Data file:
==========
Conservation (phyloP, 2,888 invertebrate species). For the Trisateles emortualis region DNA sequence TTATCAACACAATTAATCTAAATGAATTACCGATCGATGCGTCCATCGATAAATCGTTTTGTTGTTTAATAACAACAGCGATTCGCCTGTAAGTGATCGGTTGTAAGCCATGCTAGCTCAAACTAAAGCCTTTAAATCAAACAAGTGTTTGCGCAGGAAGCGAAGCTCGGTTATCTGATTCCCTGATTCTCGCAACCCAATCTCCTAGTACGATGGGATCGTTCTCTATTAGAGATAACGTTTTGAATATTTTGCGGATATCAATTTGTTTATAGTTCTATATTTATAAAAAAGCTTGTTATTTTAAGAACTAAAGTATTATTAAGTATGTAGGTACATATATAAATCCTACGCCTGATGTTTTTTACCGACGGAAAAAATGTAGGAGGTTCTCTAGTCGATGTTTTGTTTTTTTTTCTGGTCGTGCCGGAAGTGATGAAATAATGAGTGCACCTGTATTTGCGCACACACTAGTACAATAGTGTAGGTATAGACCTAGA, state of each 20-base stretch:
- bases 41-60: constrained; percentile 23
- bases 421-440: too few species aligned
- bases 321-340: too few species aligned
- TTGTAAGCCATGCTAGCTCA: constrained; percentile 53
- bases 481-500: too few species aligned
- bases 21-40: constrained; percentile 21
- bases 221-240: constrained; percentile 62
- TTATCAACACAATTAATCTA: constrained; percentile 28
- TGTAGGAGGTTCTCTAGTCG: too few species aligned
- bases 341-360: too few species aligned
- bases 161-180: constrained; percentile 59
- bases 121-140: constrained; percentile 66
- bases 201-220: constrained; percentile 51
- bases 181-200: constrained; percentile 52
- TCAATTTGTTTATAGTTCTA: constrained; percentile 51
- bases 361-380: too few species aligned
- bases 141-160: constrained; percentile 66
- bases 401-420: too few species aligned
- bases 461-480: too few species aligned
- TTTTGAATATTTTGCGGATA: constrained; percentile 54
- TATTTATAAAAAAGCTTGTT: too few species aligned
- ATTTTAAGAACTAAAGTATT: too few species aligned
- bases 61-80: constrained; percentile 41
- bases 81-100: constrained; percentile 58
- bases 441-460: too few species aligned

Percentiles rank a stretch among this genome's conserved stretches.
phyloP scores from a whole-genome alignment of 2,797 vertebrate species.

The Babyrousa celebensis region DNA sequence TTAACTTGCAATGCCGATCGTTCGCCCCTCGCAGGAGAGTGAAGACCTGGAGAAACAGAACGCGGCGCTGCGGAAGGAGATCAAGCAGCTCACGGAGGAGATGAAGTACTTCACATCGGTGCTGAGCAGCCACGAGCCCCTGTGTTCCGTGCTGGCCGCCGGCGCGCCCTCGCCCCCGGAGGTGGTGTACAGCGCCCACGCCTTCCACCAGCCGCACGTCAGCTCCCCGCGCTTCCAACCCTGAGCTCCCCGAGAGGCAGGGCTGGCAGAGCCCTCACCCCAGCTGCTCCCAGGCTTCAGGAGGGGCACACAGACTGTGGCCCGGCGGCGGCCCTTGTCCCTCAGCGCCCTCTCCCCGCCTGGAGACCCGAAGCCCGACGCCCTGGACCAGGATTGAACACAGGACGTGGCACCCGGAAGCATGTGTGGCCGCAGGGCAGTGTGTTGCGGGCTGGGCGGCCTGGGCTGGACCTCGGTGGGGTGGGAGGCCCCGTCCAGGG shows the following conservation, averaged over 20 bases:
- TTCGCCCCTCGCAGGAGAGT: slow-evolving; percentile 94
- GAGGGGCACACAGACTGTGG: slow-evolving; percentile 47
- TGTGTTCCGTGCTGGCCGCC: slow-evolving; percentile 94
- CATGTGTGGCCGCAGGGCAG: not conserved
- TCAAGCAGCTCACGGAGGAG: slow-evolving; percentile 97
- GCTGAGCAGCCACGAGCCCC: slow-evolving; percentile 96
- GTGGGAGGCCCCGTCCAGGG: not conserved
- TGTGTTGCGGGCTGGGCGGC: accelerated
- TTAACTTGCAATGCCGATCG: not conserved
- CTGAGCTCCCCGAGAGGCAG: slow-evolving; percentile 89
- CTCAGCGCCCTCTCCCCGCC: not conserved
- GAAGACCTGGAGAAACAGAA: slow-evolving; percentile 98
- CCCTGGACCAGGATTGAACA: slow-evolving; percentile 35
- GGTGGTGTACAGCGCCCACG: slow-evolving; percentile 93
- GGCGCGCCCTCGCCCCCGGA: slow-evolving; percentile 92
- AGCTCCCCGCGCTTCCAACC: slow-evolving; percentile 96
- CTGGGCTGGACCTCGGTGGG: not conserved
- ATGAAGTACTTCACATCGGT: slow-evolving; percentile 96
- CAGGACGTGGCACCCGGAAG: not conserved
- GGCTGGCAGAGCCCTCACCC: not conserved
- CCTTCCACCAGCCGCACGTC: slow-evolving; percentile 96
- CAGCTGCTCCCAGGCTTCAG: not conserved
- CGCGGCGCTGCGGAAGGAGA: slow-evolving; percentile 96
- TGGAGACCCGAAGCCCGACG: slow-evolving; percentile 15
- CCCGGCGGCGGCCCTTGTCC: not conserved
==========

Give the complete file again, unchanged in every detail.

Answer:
Conservation (phyloP, 2,888 invertebrate species). For the Trisateles emortualis region DNA sequence TTATCAACACAATTAATCTAAATGAATTACCGATCGATGCGTCCATCGATAAATCGTTTTGTTGTTTAATAACAACAGCGATTCGCCTGTAAGTGATCGGTTGTAAGCCATGCTAGCTCAAACTAAAGCCTTTAAATCAAACAAGTGTTTGCGCAGGAAGCGAAGCTCGGTTATCTGATTCCCTGATTCTCGCAACCCAATCTCCTAGTACGATGGGATCGTTCTCTATTAGAGATAACGTTTTGAATATTTTGCGGATATCAATTTGTTTATAGTTCTATATTTATAAAAAAGCTTGTTATTTTAAGAACTAAAGTATTATTAAGTATGTAGGTACATATATAAATCCTACGCCTGATGTTTTTTACCGACGGAAAAAATGTAGGAGGTTCTCTAGTCGATGTTTTGTTTTTTTTTCTGGTCGTGCCGGAAGTGATGAAATAATGAGTGCACCTGTATTTGCGCACACACTAGTACAATAGTGTAGGTATAGACCTAGA, state of each 20-base stretch:
- bases 41-60: constrained; percentile 23
- bases 421-440: too few species aligned
- bases 321-340: too few species aligned
- TTGTAAGCCATGCTAGCTCA: constrained; percentile 53
- bases 481-500: too few species aligned
- bases 21-40: constrained; percentile 21
- bases 221-240: constrained; percentile 62
- TTATCAACACAATTAATCTA: constrained; percentile 28
- TGTAGGAGGTTCTCTAGTCG: too few species aligned
- bases 341-360: too few species aligned
- bases 161-180: constrained; percentile 59
- bases 121-140: constrained; percentile 66
- bases 201-220: constrained; percentile 51
- bases 181-200: constrained; percentile 52
- TCAATTTGTTTATAGTTCTA: constrained; percentile 51
- bases 361-380: too few species aligned
- bases 141-160: constrained; percentile 66
- bases 401-420: too few species aligned
- bases 461-480: too few species aligned
- TTTTGAATATTTTGCGGATA: constrained; percentile 54
- TATTTATAAAAAAGCTTGTT: too few species aligned
- ATTTTAAGAACTAAAGTATT: too few species aligned
- bases 61-80: constrained; percentile 41
- bases 81-100: constrained; percentile 58
- bases 441-460: too few species aligned

Percentiles rank a stretch among this genome's conserved stretches.
phyloP scores from a whole-genome alignment of 2,797 vertebrate species.

The Babyrousa celebensis region DNA sequence TTAACTTGCAATGCCGATCGTTCGCCCCTCGCAGGAGAGTGAAGACCTGGAGAAACAGAACGCGGCGCTGCGGAAGGAGATCAAGCAGCTCACGGAGGAGATGAAGTACTTCACATCGGTGCTGAGCAGCCACGAGCCCCTGTGTTCCGTGCTGGCCGCCGGCGCGCCCTCGCCCCCGGAGGTGGTGTACAGCGCCCACGCCTTCCACCAGCCGCACGTCAGCTCCCCGCGCTTCCAACCCTGAGCTCCCCGAGAGGCAGGGCTGGCAGAGCCCTCACCCCAGCTGCTCCCAGGCTTCAGGAGGGGCACACAGACTGTGGCCCGGCGGCGGCCCTTGTCCCTCAGCGCCCTCTCCCCGCCTGGAGACCCGAAGCCCGACGCCCTGGACCAGGATTGAACACAGGACGTGGCACCCGGAAGCATGTGTGGCCGCAGGGCAGTGTGTTGCGGGCTGGGCGGCCTGGGCTGGACCTCGGTGGGGTGGGAGGCCCCGTCCAGGG shows the following conservation, averaged over 20 bases:
- TTCGCCCCTCGCAGGAGAGT: slow-evolving; percentile 94
- GAGGGGCACACAGACTGTGG: slow-evolving; percentile 47
- TGTGTTCCGTGCTGGCCGCC: slow-evolving; percentile 94
- CATGTGTGGCCGCAGGGCAG: not conserved
- TCAAGCAGCTCACGGAGGAG: slow-evolving; percentile 97
- GCTGAGCAGCCACGAGCCCC: slow-evolving; percentile 96
- GTGGGAGGCCCCGTCCAGGG: not conserved
- TGTGTTGCGGGCTGGGCGGC: accelerated
- TTAACTTGCAATGCCGATCG: not conserved
- CTGAGCTCCCCGAGAGGCAG: slow-evolving; percentile 89
- CTCAGCGCCCTCTCCCCGCC: not conserved
- GAAGACCTGGAGAAACAGAA: slow-evolving; percentile 98
- CCCTGGACCAGGATTGAACA: slow-evolving; percentile 35
- GGTGGTGTACAGCGCCCACG: slow-evolving; percentile 93
- GGCGCGCCCTCGCCCCCGGA: slow-evolving; percentile 92
- AGCTCCCCGCGCTTCCAACC: slow-evolving; percentile 96
- CTGGGCTGGACCTCGGTGGG: not conserved
- ATGAAGTACTTCACATCGGT: slow-evolving; percentile 96
- CAGGACGTGGCACCCGGAAG: not conserved
- GGCTGGCAGAGCCCTCACCC: not conserved
- CCTTCCACCAGCCGCACGTC: slow-evolving; percentile 96
- CAGCTGCTCCCAGGCTTCAG: not conserved
- CGCGGCGCTGCGGAAGGAGA: slow-evolving; percentile 96
- TGGAGACCCGAAGCCCGACG: slow-evolving; percentile 15
- CCCGGCGGCGGCCCTTGTCC: not conserved